|IUCN habitat||Habitat detail||Extent (% of site)|
|Artificial - aquatic||-|
|Artificial - terrestrial||-|
|Land-use||Extent (% of site)|
Acknowledgements Key contributors: Arun P. Kumar, Dhananjai Mohan and S. S. Gandhi.
Gandhi, S. S. and Singh, S. K. (1995a) Avifauna of Asan Barrage. Cheetal 34(1): 29–34.
Gandhi, S. S. and Singh, S. K. (1995b) Birds at Asan Baraj. Newsletter for Birdwatchers 35: 65–68.
Kumar, A. and Porwal, M.C. (1998) Habitat evaluation of migratory waterfowls using remote sensing techniques. Project Report, Zoological Survey of India and National Remote Sensing Agency, Dehra Dun. Pp. 1-20.
Singh, A. P. (2000) Birds of the lower Garhwal Himalayas: Dehra Dun valley and neighbouring hills. Forktail 16: 101–123.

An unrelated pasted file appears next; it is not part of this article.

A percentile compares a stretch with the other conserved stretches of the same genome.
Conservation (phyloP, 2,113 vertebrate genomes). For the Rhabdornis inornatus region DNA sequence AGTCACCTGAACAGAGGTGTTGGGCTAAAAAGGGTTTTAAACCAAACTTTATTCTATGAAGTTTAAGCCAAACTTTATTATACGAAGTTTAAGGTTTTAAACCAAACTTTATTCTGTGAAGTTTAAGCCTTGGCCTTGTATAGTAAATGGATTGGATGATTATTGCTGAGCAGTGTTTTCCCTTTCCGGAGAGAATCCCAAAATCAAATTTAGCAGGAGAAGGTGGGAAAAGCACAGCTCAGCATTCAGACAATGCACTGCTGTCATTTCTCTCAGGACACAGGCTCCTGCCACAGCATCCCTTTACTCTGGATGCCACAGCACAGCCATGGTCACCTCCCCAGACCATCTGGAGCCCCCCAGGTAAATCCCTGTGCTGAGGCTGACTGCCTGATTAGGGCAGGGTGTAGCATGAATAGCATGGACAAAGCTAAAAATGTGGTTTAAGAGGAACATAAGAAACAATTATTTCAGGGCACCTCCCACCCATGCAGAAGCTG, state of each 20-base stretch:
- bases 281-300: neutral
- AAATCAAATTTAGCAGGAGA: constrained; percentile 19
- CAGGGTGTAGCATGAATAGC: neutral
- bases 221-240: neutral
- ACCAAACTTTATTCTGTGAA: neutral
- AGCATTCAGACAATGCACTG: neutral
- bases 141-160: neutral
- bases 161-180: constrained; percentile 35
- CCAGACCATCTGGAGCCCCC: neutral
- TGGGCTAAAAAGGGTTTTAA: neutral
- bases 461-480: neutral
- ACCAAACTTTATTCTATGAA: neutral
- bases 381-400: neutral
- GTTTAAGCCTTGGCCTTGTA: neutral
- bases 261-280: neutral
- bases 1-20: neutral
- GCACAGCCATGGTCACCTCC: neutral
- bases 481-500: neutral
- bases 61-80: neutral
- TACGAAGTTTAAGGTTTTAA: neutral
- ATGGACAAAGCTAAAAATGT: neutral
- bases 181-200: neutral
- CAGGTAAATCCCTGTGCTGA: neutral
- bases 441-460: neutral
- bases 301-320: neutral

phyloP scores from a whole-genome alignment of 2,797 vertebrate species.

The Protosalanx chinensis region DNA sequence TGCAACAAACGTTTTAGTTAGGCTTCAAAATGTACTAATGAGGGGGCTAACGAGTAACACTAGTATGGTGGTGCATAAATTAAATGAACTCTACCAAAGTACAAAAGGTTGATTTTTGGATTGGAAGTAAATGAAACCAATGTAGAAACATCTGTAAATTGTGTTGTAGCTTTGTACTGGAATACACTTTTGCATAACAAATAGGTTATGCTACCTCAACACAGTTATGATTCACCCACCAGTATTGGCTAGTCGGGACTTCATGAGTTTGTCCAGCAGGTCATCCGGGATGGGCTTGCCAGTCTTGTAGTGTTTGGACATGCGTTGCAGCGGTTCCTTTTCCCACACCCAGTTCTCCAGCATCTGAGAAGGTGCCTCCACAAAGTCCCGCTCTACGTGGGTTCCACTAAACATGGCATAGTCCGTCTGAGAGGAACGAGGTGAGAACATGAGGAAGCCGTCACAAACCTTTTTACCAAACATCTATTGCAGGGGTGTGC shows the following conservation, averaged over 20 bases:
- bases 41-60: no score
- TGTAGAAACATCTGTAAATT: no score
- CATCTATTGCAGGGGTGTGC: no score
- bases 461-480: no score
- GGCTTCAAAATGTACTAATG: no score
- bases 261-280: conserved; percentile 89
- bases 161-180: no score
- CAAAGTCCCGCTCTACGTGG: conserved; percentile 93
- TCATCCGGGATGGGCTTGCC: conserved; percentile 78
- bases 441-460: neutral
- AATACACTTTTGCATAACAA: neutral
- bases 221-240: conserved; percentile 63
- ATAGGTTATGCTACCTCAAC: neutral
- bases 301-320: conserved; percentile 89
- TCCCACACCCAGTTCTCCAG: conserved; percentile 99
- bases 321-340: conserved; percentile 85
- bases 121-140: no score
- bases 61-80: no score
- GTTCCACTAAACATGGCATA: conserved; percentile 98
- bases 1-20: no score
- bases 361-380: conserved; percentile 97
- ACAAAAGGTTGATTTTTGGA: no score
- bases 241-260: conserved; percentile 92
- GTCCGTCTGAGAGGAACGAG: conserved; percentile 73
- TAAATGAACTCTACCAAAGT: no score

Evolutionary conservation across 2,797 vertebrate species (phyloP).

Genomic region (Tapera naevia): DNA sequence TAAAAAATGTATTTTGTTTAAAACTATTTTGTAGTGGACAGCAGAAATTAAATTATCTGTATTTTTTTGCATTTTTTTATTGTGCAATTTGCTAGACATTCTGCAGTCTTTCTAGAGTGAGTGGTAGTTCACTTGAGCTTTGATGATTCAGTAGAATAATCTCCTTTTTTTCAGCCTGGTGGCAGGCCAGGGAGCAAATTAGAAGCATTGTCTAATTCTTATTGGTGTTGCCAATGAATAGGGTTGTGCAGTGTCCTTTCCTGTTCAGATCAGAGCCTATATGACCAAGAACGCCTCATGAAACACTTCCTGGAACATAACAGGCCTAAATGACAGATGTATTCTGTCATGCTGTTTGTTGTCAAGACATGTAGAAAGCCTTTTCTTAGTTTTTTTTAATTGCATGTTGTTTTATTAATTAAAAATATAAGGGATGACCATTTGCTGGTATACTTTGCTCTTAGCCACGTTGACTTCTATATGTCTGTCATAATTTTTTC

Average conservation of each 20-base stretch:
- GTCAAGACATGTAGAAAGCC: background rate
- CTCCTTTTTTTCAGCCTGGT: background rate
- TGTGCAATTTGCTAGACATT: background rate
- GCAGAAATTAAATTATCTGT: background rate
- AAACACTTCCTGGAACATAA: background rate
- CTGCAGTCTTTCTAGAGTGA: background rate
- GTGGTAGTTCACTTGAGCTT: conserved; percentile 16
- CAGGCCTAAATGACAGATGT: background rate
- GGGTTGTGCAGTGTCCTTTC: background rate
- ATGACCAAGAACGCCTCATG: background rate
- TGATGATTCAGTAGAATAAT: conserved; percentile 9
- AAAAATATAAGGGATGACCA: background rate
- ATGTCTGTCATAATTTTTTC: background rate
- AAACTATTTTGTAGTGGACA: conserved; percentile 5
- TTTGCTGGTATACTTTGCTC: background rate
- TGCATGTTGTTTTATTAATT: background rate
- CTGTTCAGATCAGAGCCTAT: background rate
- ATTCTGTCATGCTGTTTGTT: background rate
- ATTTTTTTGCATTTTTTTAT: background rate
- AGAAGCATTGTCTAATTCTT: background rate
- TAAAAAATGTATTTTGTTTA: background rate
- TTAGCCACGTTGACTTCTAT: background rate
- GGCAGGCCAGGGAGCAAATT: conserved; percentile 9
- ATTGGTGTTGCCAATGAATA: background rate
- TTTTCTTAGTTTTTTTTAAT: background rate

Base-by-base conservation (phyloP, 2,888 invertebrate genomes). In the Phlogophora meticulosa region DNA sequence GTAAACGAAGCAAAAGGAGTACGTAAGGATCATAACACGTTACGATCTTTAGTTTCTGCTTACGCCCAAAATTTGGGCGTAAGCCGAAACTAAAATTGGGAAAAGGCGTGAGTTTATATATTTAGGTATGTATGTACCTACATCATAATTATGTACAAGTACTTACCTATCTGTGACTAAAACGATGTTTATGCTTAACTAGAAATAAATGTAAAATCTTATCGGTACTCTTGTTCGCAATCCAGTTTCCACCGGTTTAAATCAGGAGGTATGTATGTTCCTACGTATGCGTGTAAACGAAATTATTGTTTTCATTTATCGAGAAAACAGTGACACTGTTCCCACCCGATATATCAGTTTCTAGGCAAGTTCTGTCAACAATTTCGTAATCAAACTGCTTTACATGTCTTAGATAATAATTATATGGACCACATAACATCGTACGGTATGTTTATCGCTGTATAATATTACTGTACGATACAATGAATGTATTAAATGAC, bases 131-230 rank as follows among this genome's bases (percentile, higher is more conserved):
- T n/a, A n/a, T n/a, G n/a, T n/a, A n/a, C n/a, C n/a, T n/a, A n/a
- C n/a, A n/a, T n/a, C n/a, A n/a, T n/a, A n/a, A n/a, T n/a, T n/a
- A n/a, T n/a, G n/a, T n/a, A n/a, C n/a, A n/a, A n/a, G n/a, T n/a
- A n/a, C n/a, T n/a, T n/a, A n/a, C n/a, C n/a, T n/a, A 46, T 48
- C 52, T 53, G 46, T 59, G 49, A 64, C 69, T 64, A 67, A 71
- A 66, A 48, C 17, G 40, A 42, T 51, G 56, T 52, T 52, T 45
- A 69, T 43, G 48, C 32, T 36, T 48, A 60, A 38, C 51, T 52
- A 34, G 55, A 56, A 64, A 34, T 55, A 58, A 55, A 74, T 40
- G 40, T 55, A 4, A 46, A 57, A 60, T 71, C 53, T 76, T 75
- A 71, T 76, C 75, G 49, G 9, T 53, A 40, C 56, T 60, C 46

Wetlands International (2002) Waterbirds Population Estimates: Third Edition. Wetlands International Global Series No. 12, Wageningen, The Netherlands.
Contribute Please click here to help BirdLife conserve the world's birds - your data for this IBA and others are vital for helping protect the environment.
Recommended citation BirdLife International (2016) Important Bird and Biodiversity Area factsheet: Asan Barrage. Downloaded from http://www.birdlife.org on 25/05/2016
To provide new information to update this factsheet or to correct any errors, please email BirdLife